Tom Apple, who was removed as head of the University of Hawaii at Manoa this week, wrote in a recent letter that his job was at risk because he ruffled the feathers of a small group of powerful people who didn’t like his approach to the campus budget.

Apple wrote a rebuttal letter late last month to UH president David Lassner, who on July 18 had handed Apple a negative annual evaluation claiming he failed to unify leadership on campus and failed to ensure its financial stability.

It was this evaluation that prompted Apple’s high-profile dismissal. (Correction: An earlier version of this story incorrectly referred to the evaluation being based on comments from 360 people.)


Tom Apple, former chancellor of UH Manoa.

University of Hawaii

Apple on Thursday provided Civil Beat with several internal memos he exchanged with Lassner, including the rebuttal letter, that shed further light on the circumstances behind his termination. Apple said he had intended for all the names cited in the documents to be redacted, but the redactions were inadvertently removed because of a technological error,  revealing the names of people Apple believes precipitated his firing.

They include Michele Carbone, director of the UH Cancer Center, and former UH Board of Regents Chairman John Holzman. Apple’s memos also reference other individuals without naming them.

Lassner gave Apple his termination letter Wednesday, along with a settlement offer that includes a $299,000 tenured faculty position in the school’s chemistry department and a one-time lump sum payment of $100,000. Apple was hired as chancellor in 2012 under a $439,000 employment agreement that was set to expire in 2017.

Lacking ‘coherent financial strategy’

At a student-led rally Thursday protesting Apple’s dismissal, Lassner explained that he let Apple go because he failed to “build a team spirit” and led the university’s flagship campus into financial instability — culminating in a budget crisis that forced Apple to implement a hiring freeze July 15. Lassner’s rationale is reflected in his July 18 evaluation memo.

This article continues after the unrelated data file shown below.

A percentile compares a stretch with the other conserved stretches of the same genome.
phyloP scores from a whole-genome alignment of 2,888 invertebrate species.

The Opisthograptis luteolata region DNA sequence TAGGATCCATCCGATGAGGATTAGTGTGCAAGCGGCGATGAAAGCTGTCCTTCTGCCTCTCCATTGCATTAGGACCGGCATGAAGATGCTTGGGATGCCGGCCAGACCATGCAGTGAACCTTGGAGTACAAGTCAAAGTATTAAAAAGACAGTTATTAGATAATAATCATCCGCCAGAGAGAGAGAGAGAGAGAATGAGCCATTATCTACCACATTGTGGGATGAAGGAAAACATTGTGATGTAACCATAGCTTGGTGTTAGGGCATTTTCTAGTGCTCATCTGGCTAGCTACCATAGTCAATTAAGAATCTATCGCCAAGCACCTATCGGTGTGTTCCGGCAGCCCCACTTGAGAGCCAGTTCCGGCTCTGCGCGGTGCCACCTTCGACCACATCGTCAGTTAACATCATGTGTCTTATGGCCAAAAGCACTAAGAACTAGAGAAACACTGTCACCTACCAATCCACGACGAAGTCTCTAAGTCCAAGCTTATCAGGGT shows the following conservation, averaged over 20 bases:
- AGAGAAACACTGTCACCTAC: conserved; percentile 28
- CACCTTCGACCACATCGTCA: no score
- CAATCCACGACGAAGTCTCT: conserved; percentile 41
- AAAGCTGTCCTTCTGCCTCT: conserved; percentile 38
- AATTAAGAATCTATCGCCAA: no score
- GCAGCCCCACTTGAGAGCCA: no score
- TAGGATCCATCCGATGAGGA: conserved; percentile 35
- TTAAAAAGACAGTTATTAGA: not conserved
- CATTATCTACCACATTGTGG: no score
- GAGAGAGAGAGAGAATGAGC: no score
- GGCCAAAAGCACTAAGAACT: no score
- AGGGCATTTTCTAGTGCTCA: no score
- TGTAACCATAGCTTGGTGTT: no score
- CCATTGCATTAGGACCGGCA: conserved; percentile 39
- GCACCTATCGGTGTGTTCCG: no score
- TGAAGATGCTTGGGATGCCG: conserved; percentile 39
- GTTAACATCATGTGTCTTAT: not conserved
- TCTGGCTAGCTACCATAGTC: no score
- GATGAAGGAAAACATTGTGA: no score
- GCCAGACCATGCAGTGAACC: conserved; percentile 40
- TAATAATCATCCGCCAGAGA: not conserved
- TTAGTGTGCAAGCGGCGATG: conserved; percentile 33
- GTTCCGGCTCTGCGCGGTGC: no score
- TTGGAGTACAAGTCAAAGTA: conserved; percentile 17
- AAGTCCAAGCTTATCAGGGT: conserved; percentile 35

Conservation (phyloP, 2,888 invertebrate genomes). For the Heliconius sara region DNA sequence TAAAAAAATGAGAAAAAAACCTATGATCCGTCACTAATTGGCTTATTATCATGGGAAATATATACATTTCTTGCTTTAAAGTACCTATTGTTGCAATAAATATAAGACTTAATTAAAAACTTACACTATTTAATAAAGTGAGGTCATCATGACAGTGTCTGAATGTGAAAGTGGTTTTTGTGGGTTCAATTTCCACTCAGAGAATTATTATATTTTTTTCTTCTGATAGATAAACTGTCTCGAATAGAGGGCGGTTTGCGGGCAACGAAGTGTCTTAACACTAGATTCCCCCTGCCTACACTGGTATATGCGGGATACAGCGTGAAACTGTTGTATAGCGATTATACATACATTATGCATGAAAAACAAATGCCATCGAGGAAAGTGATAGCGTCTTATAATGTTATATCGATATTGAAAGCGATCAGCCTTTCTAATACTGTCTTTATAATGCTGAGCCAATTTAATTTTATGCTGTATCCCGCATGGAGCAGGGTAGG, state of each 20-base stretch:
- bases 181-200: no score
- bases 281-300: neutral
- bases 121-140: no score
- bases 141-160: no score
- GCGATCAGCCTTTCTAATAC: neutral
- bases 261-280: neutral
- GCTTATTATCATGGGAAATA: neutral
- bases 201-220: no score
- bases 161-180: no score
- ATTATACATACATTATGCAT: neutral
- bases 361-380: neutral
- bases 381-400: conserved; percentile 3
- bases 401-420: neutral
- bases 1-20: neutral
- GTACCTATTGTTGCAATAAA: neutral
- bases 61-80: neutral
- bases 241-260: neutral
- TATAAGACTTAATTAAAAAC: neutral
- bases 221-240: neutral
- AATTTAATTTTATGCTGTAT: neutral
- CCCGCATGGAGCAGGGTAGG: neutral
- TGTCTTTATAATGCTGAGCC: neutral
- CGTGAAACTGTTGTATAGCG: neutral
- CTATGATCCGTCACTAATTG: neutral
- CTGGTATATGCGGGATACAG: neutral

“Your decision-making in developing and moving strategies and initiatives forward has been less than satisfactory,” Lassner wrote. “While you have invested campus resources and taken action in several efforts with intent to move important initiatives forward, these actions have not been part of a coherent financial strategy.”

But Apple contends much of that is a facade. His rebuttal starts with a rundown of his initiatives and other accomplishments, ranging from  graduation-rate increases to Native Hawaiian faculty outreach efforts. He writes of his knack for engaging with the community — a trait many students and professors who supported him have highlighted — and his strategies for addressing the campus’s financial shortfalls.

Apple thinks it was his disputes with the Cancer Center, along with internal politics and special interests, that led to his removal. At issue is Carbone, whom Apple attempted to fire last year.

“Though you criticize my implementation I have repeatedly been told by many members of the community that I am far more communicative and engaged than were previous Chancellors,” Apple wrote to Lassner. “Your negative comments in my evaluation about interactions with community stakeholders thus do appear to refer to those few powerful people who support the Director of the Cancer Center … Indeed it is that area which caused your criticism of me in the first place.”

“Your decision-making in developing and moving strategies and initiatives forward has been less than satisfactory.” — UH President David Lassner